Meredith Whitney has taken her share of flack for her call on municipal defaults in late 2010. Still, nearly two years later, after the defaults of San Bernardino and Stockton in California, one can’t help but have nagging questions about whether she was wrong or just early. Much attention has been given to the amount of defaults she predicted (and haven’t materialized — yet), but a less noticed part of her argument was that information and disclosure by municipalities was abysmal. Here’s the original Whitney Interview:
Now comes Gretchen Morgenson of the NYTimes with news about how the West Penn Allegheny Health System, whose finances are deteriorating, waited one month before disclosing that a prospective nonprofit insurer, Highmark, pulled out of deal that would have included a $475 million injection of cash. Highmark also advised West Penn to file for bankruptcy.
Moreover, Morgenson notes that West Penn failed to disclose the existence of a Justice Department inquiry into its proposed deal with Highmark, and she quotes a partner at the law firm that acts as a trustee for West Penn saying “‘getting any information out of West Penn, much less reliable information, has been a burden.”‘ Morgenson’s conclusion is that the SEC’s demand for disclosure from municipal borrowers continues to be toothless.
Many people, including municipal bond fund managers, who have to hold bonds regardless, have a vested interest in trying to discredit Whitney. It’s not clear to us yet, however, that her warning was simply incorrect rather than just being early.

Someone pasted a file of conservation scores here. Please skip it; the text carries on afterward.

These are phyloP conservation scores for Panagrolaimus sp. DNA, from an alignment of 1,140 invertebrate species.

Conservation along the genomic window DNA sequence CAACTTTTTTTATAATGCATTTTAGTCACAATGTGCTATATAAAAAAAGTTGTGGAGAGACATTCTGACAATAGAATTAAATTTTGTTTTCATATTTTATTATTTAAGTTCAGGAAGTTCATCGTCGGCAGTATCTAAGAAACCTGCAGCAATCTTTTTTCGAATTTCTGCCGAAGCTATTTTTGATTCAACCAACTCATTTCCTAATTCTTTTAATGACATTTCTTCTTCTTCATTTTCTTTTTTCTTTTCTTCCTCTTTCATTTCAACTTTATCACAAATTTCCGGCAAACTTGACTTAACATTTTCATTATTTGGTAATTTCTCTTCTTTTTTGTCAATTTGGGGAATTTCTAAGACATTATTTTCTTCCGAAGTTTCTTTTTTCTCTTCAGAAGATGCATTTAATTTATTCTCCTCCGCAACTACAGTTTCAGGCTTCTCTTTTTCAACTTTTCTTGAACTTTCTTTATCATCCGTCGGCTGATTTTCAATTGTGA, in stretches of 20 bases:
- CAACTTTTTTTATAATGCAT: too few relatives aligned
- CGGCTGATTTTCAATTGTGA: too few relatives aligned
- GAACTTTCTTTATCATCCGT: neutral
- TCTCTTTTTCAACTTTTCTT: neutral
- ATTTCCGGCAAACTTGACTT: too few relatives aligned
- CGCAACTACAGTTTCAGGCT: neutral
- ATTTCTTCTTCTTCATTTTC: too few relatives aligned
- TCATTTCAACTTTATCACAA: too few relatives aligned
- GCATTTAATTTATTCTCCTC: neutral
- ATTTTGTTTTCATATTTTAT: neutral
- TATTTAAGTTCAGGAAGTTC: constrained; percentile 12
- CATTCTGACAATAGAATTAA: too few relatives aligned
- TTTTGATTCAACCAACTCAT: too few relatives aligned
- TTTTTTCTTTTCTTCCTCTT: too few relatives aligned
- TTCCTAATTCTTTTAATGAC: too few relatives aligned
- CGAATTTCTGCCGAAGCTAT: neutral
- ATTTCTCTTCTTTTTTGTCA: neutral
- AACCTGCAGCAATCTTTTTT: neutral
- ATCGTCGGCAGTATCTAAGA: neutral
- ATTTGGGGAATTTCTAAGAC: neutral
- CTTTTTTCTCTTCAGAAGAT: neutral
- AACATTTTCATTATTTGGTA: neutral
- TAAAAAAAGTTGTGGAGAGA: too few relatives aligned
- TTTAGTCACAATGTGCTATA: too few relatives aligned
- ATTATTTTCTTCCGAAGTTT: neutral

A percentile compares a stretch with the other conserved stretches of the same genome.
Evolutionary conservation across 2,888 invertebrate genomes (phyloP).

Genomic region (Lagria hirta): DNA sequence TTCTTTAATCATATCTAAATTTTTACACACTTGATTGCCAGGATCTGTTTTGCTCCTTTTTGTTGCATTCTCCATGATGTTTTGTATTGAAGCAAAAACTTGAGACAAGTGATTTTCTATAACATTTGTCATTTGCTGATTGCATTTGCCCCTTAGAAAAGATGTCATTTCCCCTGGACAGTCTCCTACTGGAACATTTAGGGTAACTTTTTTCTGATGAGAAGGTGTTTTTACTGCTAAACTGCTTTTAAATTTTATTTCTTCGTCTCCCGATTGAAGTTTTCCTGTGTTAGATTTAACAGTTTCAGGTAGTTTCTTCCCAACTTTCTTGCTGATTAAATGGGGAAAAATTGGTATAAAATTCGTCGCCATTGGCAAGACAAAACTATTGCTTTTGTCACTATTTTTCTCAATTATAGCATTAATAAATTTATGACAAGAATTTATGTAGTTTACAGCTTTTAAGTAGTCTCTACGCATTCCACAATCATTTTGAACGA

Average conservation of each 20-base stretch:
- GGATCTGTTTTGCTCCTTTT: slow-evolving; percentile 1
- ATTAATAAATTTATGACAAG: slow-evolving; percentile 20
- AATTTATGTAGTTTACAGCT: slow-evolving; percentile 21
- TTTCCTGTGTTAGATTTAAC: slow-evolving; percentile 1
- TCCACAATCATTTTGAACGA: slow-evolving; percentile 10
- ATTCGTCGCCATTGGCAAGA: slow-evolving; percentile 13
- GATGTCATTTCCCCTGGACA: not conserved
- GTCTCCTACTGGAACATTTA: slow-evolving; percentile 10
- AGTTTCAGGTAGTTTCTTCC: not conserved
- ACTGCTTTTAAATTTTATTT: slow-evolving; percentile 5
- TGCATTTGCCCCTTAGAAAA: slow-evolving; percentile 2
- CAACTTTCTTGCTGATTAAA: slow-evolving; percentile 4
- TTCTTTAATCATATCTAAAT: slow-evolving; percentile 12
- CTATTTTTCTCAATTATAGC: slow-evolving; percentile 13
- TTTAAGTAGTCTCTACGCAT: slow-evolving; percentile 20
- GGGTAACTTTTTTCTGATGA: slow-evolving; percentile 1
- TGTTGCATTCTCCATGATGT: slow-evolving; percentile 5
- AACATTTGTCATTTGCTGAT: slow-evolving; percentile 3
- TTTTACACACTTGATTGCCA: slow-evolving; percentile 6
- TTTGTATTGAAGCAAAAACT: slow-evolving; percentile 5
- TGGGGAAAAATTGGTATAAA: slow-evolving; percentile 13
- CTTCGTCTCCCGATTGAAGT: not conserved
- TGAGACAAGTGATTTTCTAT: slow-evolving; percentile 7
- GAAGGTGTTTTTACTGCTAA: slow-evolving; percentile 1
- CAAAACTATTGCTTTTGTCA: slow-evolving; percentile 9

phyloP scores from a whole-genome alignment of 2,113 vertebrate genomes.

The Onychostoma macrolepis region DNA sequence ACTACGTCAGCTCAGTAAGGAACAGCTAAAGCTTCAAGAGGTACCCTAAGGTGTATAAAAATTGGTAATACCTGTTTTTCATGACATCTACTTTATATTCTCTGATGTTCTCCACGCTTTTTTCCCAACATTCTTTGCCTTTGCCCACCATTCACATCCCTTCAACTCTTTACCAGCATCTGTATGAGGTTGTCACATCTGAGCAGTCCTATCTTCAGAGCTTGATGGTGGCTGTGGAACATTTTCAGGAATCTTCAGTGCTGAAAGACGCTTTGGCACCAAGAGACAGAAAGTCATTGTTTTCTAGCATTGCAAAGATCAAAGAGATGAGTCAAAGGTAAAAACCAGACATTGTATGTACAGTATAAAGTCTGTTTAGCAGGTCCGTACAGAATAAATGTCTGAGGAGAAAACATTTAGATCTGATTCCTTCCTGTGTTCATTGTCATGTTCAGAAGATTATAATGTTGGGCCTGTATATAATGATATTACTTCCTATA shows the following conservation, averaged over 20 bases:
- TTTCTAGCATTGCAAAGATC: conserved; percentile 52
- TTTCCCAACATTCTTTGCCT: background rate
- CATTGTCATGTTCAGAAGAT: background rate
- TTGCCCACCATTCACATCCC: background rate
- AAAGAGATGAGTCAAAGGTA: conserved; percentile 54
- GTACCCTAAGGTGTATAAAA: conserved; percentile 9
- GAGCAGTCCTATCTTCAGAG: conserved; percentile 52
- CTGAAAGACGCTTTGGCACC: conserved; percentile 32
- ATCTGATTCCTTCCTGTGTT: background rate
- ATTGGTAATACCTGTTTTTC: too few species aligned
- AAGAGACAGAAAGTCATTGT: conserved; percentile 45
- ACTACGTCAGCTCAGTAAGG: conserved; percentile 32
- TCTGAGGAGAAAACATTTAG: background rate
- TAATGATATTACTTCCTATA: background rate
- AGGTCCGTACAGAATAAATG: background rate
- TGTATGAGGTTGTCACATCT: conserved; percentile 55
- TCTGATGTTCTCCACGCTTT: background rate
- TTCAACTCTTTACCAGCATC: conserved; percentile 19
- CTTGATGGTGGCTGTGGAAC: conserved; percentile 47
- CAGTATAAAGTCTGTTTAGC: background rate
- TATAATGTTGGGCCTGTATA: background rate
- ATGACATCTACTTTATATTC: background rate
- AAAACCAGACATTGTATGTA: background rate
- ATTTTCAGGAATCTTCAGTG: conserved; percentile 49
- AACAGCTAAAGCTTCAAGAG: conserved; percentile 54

Investors should remember that their bond money is supposed to be their safe money. Accordingly, we think investors should avoid revenue munis and stick to general obligation munis — preferably of those states that are relatively healthier, even if this means foregoing avoidance of state income tax. We also think pre-refunded munis, typically backed by US Treasuries, are safer.
One municipal bond mutual fund that has half its portfolio in pre-refunded munis is the Baird Intermediate Muni Fund (BMBSX). Its record lately, compared it its peers, isn’t stellar, placing it in the bottom quartile of the Morningstar Intermediate Muni Bond Category for the past year. But that’s because more risk-taking has paid off. The fund is in the top half of the category over the trailing 10-year period. Not a bad showing given its belt-and-suspenders approach. Don’t let the fund’s two-star rating from Morningstar fool you. This fund is for investors who are serious about having their bond money truly be their safe money.